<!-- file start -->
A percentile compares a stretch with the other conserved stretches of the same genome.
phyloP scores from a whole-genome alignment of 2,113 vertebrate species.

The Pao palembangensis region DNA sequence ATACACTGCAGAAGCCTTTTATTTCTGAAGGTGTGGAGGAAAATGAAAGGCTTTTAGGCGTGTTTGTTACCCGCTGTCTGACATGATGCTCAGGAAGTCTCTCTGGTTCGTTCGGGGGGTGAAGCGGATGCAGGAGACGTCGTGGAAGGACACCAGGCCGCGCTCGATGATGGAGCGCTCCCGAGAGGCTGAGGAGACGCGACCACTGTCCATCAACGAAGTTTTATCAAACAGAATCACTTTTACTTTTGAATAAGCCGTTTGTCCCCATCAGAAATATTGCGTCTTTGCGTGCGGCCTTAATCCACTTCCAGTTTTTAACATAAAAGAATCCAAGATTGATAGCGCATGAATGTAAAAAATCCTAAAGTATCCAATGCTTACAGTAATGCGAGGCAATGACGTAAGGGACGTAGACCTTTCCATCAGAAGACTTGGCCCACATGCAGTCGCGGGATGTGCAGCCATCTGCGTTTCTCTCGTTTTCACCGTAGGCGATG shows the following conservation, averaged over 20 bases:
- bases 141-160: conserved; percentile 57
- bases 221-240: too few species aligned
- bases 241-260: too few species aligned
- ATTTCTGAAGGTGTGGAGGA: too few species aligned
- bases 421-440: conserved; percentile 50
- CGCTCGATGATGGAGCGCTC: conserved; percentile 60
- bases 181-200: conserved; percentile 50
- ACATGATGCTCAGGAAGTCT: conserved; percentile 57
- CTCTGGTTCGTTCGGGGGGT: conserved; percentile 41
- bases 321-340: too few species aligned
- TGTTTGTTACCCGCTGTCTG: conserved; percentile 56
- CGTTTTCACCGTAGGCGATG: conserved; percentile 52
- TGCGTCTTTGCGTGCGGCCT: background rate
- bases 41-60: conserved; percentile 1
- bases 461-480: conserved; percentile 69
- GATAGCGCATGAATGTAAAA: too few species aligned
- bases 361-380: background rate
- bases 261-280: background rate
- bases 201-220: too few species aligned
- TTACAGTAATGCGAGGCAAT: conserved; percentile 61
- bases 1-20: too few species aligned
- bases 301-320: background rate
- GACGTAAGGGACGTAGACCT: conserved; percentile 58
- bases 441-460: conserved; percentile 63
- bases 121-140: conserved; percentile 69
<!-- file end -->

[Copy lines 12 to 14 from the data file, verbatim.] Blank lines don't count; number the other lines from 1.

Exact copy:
- CTCTGGTTCGTTCGGGGGGT: conserved; percentile 41
- bases 321-340: too few species aligned
- TGTTTGTTACCCGCTGTCTG: conserved; percentile 56